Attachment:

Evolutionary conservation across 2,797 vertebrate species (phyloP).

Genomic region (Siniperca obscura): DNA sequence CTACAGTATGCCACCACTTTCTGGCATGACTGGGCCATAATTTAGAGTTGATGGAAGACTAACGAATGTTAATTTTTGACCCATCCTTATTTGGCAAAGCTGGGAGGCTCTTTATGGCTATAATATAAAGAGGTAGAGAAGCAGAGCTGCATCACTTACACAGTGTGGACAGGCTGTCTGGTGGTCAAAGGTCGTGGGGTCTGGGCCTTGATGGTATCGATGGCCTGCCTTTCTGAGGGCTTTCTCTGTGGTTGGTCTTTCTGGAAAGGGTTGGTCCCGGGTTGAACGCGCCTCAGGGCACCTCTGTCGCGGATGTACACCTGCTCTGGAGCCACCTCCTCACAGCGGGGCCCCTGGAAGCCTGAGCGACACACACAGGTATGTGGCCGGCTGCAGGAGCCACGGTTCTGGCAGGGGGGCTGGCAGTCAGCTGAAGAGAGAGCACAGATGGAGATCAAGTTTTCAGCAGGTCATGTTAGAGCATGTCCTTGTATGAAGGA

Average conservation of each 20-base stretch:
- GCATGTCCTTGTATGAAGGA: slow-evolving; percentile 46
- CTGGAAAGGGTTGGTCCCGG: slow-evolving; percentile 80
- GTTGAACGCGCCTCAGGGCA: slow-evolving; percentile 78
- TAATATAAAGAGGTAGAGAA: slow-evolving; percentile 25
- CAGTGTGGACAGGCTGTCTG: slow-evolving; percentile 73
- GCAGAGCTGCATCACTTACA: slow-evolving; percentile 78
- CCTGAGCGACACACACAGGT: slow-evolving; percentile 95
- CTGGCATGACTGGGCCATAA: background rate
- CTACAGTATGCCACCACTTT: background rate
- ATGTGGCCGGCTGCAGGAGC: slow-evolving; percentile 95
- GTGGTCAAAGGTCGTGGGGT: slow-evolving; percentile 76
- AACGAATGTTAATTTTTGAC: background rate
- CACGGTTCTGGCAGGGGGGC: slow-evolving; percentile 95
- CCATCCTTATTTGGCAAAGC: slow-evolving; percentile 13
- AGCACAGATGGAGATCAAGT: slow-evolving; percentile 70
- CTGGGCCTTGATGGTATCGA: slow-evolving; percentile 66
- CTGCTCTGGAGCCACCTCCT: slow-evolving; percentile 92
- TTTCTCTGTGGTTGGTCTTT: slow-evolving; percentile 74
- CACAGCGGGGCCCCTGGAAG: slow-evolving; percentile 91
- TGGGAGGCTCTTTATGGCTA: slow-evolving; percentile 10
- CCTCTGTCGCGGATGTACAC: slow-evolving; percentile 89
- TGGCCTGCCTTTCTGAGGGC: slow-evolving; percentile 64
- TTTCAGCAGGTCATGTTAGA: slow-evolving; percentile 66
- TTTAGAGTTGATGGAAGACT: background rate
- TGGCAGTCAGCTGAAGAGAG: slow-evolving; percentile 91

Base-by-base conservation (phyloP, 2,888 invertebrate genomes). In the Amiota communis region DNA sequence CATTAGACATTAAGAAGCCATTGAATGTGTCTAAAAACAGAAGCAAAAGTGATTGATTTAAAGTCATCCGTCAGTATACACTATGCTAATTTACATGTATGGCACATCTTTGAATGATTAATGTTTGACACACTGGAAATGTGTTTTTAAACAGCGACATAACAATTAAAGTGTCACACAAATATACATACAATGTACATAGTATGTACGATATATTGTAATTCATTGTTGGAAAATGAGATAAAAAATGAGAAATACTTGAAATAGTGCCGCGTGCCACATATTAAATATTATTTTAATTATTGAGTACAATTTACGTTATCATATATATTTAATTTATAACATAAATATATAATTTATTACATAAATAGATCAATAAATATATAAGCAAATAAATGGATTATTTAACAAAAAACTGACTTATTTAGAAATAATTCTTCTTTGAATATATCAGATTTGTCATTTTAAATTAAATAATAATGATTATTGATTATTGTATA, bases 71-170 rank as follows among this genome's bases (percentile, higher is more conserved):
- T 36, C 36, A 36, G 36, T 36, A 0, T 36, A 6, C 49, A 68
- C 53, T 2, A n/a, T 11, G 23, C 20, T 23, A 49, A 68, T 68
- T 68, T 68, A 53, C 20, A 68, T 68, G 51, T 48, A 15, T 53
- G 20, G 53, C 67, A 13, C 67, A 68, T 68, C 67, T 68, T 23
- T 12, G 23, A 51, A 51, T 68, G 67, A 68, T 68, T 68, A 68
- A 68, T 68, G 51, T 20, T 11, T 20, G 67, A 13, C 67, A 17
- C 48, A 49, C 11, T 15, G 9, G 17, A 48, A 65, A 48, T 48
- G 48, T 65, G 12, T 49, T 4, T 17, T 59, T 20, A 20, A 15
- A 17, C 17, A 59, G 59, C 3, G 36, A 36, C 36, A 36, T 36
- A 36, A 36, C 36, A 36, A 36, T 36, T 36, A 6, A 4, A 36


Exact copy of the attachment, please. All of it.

Evolutionary conservation across 2,797 vertebrate species (phyloP).

Genomic region (Siniperca obscura): DNA sequence CTACAGTATGCCACCACTTTCTGGCATGACTGGGCCATAATTTAGAGTTGATGGAAGACTAACGAATGTTAATTTTTGACCCATCCTTATTTGGCAAAGCTGGGAGGCTCTTTATGGCTATAATATAAAGAGGTAGAGAAGCAGAGCTGCATCACTTACACAGTGTGGACAGGCTGTCTGGTGGTCAAAGGTCGTGGGGTCTGGGCCTTGATGGTATCGATGGCCTGCCTTTCTGAGGGCTTTCTCTGTGGTTGGTCTTTCTGGAAAGGGTTGGTCCCGGGTTGAACGCGCCTCAGGGCACCTCTGTCGCGGATGTACACCTGCTCTGGAGCCACCTCCTCACAGCGGGGCCCCTGGAAGCCTGAGCGACACACACAGGTATGTGGCCGGCTGCAGGAGCCACGGTTCTGGCAGGGGGGCTGGCAGTCAGCTGAAGAGAGAGCACAGATGGAGATCAAGTTTTCAGCAGGTCATGTTAGAGCATGTCCTTGTATGAAGGA

Average conservation of each 20-base stretch:
- GCATGTCCTTGTATGAAGGA: slow-evolving; percentile 46
- CTGGAAAGGGTTGGTCCCGG: slow-evolving; percentile 80
- GTTGAACGCGCCTCAGGGCA: slow-evolving; percentile 78
- TAATATAAAGAGGTAGAGAA: slow-evolving; percentile 25
- CAGTGTGGACAGGCTGTCTG: slow-evolving; percentile 73
- GCAGAGCTGCATCACTTACA: slow-evolving; percentile 78
- CCTGAGCGACACACACAGGT: slow-evolving; percentile 95
- CTGGCATGACTGGGCCATAA: background rate
- CTACAGTATGCCACCACTTT: background rate
- ATGTGGCCGGCTGCAGGAGC: slow-evolving; percentile 95
- GTGGTCAAAGGTCGTGGGGT: slow-evolving; percentile 76
- AACGAATGTTAATTTTTGAC: background rate
- CACGGTTCTGGCAGGGGGGC: slow-evolving; percentile 95
- CCATCCTTATTTGGCAAAGC: slow-evolving; percentile 13
- AGCACAGATGGAGATCAAGT: slow-evolving; percentile 70
- CTGGGCCTTGATGGTATCGA: slow-evolving; percentile 66
- CTGCTCTGGAGCCACCTCCT: slow-evolving; percentile 92
- TTTCTCTGTGGTTGGTCTTT: slow-evolving; percentile 74
- CACAGCGGGGCCCCTGGAAG: slow-evolving; percentile 91
- TGGGAGGCTCTTTATGGCTA: slow-evolving; percentile 10
- CCTCTGTCGCGGATGTACAC: slow-evolving; percentile 89
- TGGCCTGCCTTTCTGAGGGC: slow-evolving; percentile 64
- TTTCAGCAGGTCATGTTAGA: slow-evolving; percentile 66
- TTTAGAGTTGATGGAAGACT: background rate
- TGGCAGTCAGCTGAAGAGAG: slow-evolving; percentile 91

Base-by-base conservation (phyloP, 2,888 invertebrate genomes). In the Amiota communis region DNA sequence CATTAGACATTAAGAAGCCATTGAATGTGTCTAAAAACAGAAGCAAAAGTGATTGATTTAAAGTCATCCGTCAGTATACACTATGCTAATTTACATGTATGGCACATCTTTGAATGATTAATGTTTGACACACTGGAAATGTGTTTTTAAACAGCGACATAACAATTAAAGTGTCACACAAATATACATACAATGTACATAGTATGTACGATATATTGTAATTCATTGTTGGAAAATGAGATAAAAAATGAGAAATACTTGAAATAGTGCCGCGTGCCACATATTAAATATTATTTTAATTATTGAGTACAATTTACGTTATCATATATATTTAATTTATAACATAAATATATAATTTATTACATAAATAGATCAATAAATATATAAGCAAATAAATGGATTATTTAACAAAAAACTGACTTATTTAGAAATAATTCTTCTTTGAATATATCAGATTTGTCATTTTAAATTAAATAATAATGATTATTGATTATTGTATA, bases 71-170 rank as follows among this genome's bases (percentile, higher is more conserved):
- T 36, C 36, A 36, G 36, T 36, A 0, T 36, A 6, C 49, A 68
- C 53, T 2, A n/a, T 11, G 23, C 20, T 23, A 49, A 68, T 68
- T 68, T 68, A 53, C 20, A 68, T 68, G 51, T 48, A 15, T 53
- G 20, G 53, C 67, A 13, C 67, A 68, T 68, C 67, T 68, T 23
- T 12, G 23, A 51, A 51, T 68, G 67, A 68, T 68, T 68, A 68
- A 68, T 68, G 51, T 20, T 11, T 20, G 67, A 13, C 67, A 17
- C 48, A 49, C 11, T 15, G 9, G 17, A 48, A 65, A 48, T 48
- G 48, T 65, G 12, T 49, T 4, T 17, T 59, T 20, A 20, A 15
- A 17, C 17, A 59, G 59, C 3, G 36, A 36, C 36, A 36, T 36
- A 36, A 36, C 36, A 36, A 36, T 36, T 36, A 6, A 4, A 36